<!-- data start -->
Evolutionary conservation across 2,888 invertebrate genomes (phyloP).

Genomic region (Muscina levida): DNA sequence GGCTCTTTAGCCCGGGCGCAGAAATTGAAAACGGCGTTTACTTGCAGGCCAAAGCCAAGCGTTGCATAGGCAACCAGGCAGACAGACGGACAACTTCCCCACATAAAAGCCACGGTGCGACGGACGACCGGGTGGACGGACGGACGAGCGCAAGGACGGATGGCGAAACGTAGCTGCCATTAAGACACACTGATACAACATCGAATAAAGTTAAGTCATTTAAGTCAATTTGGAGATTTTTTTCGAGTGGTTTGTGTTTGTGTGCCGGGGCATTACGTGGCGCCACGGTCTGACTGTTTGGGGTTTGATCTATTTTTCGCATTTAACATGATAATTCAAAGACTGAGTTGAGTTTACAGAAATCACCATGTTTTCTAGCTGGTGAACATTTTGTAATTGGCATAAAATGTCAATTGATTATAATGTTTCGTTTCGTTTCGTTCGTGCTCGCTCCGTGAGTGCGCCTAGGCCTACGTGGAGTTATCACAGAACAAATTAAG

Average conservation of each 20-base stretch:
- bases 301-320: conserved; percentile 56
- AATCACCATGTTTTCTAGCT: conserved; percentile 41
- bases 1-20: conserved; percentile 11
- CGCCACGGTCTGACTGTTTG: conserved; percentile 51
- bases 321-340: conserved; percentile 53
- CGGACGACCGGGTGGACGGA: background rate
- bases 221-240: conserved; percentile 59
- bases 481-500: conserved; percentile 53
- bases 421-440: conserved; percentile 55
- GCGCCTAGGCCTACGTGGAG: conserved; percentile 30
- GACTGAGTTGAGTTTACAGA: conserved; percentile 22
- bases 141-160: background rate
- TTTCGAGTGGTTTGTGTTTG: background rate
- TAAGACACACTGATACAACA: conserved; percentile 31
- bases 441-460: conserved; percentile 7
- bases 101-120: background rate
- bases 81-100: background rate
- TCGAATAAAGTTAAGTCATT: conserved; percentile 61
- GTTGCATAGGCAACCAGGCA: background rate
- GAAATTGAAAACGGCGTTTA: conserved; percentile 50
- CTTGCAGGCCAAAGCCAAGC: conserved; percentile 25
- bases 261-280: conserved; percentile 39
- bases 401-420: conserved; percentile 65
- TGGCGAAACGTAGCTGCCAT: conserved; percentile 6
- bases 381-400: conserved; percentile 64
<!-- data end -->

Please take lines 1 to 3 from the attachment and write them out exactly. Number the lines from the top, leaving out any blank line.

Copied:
Evolutionary conservation across 2,888 invertebrate genomes (phyloP).

Genomic region (Muscina levida): DNA sequence GGCTCTTTAGCCCGGGCGCAGAAATTGAAAACGGCGTTTACTTGCAGGCCAAAGCCAAGCGTTGCATAGGCAACCAGGCAGACAGACGGACAACTTCCCCACATAAAAGCCACGGTGCGACGGACGACCGGGTGGACGGACGGACGAGCGCAAGGACGGATGGCGAAACGTAGCTGCCATTAAGACACACTGATACAACATCGAATAAAGTTAAGTCATTTAAGTCAATTTGGAGATTTTTTTCGAGTGGTTTGTGTTTGTGTGCCGGGGCATTACGTGGCGCCACGGTCTGACTGTTTGGGGTTTGATCTATTTTTCGCATTTAACATGATAATTCAAAGACTGAGTTGAGTTTACAGAAATCACCATGTTTTCTAGCTGGTGAACATTTTGTAATTGGCATAAAATGTCAATTGATTATAATGTTTCGTTTCGTTTCGTTCGTGCTCGCTCCGTGAGTGCGCCTAGGCCTACGTGGAGTTATCACAGAACAAATTAAG

Average conservation of each 20-base stretch: